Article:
10 years to rewild the planet heal nature and climate
According to The European Environment State and Outlook Report (SOER 2020) “Europe will not achieve its 2030 goals without urgent action during the next 10 years to address the alarming rate of biodiversity loss, increasing impacts of climate change and the overconsumption of natural resources.”
One of the biggest threats for biodiversity loss is climate change, and one important cause of climate change is biodiversity loss (as forests have the capacity to act as natural carbon sinks). To reverse this vicious cycle, actions towards decarbonisation and biodiversity restoration should be developed hand in hand. Earlier this month the UN Decade for System Restoration: a global rallying cry to heal our planet, was launched to prevent, halt and reverse the degradation of ecosystems worldwide.
Rethinking the way we move has an important role in addressing biodiversity loss. Transport causes 24% of global carbon emissions (1) and is a big cause of pollution and environment degradation that threatens biodiversity. It has also been estimated that tourism contributes to 8% of carbon emissions (2) .
Changing the way we travel
Unsustainable travel patterns and carbon-based transport are not only threats for the planet and its environment, but also for the well-being of societies and communities itself. The negative effects of tourism models that do not acknowledge the limited capacity of natural resources and the undesirable impacts on local communities, were present long before the pandemic: an overconsumption of resources and an increase of pollution, stresses ecosystems, as they force them to lose their capacity to recover. Not to mention the other side effects in communities, as unsustainable tourism can reduce the quality of life of territories (with overcrowded touristic areas, overpricing of housing, etc.).
But it is possible to use the post-vaccine opportunity to re-imagine the way we travel? Is it possible to find a way for tourism to not only have a low environmental and socially negative impact, but actually generate ripples of positive effects in the destinations themselves by restoring life and ecosystems, supporting the creation of vibrant communities, and boosting local economies?
#MoreCyclingTourism as an ally
Wanting to #ActNow to reimagine and recreate the way we travel in the Decade for Ecosystems Restoration? One place to start is to travel in the most green, inclusive and smart way possible. At ECF we are working for #MoreCycling, believing that cycling has the capacity to blend in perfectly in achieving a decarbonised, healthy, inclusive and green future. And promoting '#MoreCyclingTourism' can help us change the way we travel and support biodiversity protection and restoration during our holidays.
With this purpose in mind we are launching a campaign to promote #MoreCyclingTourism, reflecting the potential of this way of travelling to generate benefits and in its capacity to change our future for the better.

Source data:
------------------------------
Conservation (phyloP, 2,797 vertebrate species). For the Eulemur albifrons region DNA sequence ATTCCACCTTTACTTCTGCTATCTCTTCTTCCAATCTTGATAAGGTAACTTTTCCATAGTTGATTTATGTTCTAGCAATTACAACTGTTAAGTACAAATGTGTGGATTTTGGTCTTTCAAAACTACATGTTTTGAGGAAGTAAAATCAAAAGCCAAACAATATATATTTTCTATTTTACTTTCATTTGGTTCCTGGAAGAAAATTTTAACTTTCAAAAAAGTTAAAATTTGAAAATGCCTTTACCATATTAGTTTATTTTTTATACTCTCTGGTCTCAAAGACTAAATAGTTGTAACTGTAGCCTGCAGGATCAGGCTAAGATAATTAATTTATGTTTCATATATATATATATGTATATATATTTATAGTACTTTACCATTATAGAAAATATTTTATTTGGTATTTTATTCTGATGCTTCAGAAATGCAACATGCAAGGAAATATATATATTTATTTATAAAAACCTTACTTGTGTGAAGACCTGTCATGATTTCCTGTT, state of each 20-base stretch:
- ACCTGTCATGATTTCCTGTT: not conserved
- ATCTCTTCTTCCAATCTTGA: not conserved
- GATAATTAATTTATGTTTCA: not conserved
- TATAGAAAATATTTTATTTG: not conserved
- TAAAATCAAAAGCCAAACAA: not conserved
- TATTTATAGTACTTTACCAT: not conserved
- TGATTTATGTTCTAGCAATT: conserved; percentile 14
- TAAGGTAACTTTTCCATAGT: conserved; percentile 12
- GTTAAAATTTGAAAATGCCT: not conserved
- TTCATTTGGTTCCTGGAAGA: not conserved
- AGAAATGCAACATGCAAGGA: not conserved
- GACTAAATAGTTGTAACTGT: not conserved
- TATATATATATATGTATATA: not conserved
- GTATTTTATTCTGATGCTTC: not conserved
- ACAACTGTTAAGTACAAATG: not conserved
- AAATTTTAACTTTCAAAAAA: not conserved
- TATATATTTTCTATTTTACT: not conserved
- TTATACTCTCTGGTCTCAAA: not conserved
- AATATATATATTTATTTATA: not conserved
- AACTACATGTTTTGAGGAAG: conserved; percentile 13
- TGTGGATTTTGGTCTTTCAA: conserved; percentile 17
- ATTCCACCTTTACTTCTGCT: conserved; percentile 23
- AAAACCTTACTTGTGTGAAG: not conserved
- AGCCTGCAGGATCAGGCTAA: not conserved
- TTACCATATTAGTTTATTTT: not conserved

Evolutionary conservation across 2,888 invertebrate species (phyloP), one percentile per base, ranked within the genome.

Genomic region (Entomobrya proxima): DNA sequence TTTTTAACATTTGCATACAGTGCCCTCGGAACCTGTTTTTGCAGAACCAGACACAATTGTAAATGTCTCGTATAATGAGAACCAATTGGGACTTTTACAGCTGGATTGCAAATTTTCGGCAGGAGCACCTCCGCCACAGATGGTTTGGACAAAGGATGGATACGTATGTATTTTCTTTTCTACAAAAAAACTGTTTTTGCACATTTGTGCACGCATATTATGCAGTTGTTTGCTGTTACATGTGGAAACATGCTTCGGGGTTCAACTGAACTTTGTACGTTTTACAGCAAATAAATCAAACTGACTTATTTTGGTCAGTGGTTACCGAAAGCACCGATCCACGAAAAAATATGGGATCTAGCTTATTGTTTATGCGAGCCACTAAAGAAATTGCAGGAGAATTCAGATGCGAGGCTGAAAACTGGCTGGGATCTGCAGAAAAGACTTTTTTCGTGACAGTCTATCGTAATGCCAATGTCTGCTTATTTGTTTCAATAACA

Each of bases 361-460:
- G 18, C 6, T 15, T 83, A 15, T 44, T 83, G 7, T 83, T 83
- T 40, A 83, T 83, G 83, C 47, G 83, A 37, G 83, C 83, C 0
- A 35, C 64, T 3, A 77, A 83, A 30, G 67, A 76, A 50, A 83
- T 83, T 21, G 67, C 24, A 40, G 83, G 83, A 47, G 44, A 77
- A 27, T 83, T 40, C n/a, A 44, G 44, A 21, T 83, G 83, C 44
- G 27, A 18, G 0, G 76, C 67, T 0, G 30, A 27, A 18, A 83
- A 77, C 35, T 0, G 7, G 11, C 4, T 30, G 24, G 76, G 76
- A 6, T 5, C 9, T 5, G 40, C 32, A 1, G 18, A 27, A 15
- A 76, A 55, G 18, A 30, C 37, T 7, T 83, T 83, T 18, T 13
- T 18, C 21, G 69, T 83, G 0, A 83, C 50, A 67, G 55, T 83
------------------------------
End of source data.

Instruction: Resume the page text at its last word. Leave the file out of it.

EuroVelo’s Campaign for #MoreCyclingTourism wants to communicate the benefits that travelling by bike can have for our environment, society and economy (find out more in this article on how can cycling tourism in natural areas help in biodiversity recovery ). For the following months we will be sharing articles and communicating in our different EuroVelo channels the benefits of Cycling Tourism on four pillars:
#MoreCyclingTourism to take care of your wellbeing
Cycling is a safe and healthy option that can benefit us as individuals in many ways. Its benefits on a personal level go beyond physical exercise. Freedom, connection to nature, life-changing adventures, are just some examples of how travelling by bike can contribute to a feeling of wellbeing (for our social, physical and psychological health).
#MoreCyclingTourism to take care of society
Cycling is an accessible, healthy and safe way of travelling for daily mobility and leisure. It is accessible for all ages, capabilities and budgets and generates more inclusive societies. Cycling Tourism can repurpose unused infrastructure, improve rural connectivity, bring life to remote areas and boost local economies.
#MoreCyclingTourism to take care of the planet
Especially when combined with public transport, cycling tourism can notably reduce the carbon footprint of the tourism sector and can therefore bring us closer to a decarbonised future. This way of travelling helps to disperse tourism flows, extend the holiday season and access natural areas with a minimal impact. It has the capacity to support the regeneration of ecosystems and it is aligned with regenerative travel principles.
#MoreCyclingTourism to take care of the future
Changing the way we travel brings us closer to achieving the UN Sustainable Development Goals (SDGs), through rethinking tourism, developing sustainable mobility and encouraging a slow form of travel that leaves a positive impact on communities. Travelling by bike is a key activity for achieving the Tourism of Tomorrow, a tourism that cares for the communities and territories, respecting the limits of the planet. We have to #ActNow to address the multiple crises we are facing, we have to act now to allow future generations and nature to thrive.
With this campaign we look forward to engaging more people in exploring their own countries on two wheels, or adventure across borders. We want to take advantage of the momentum that cycling tourism is experiencing right now and the related opportunities like bringing life to rural communities promoting them as cycling destinations, and promoting ‘slow’ tourism, which can take care of the local communities and the environment.
Do you also stand for #MoreCyclingTourism? Stay tuned and join the movement!
Author: Marta Orihuel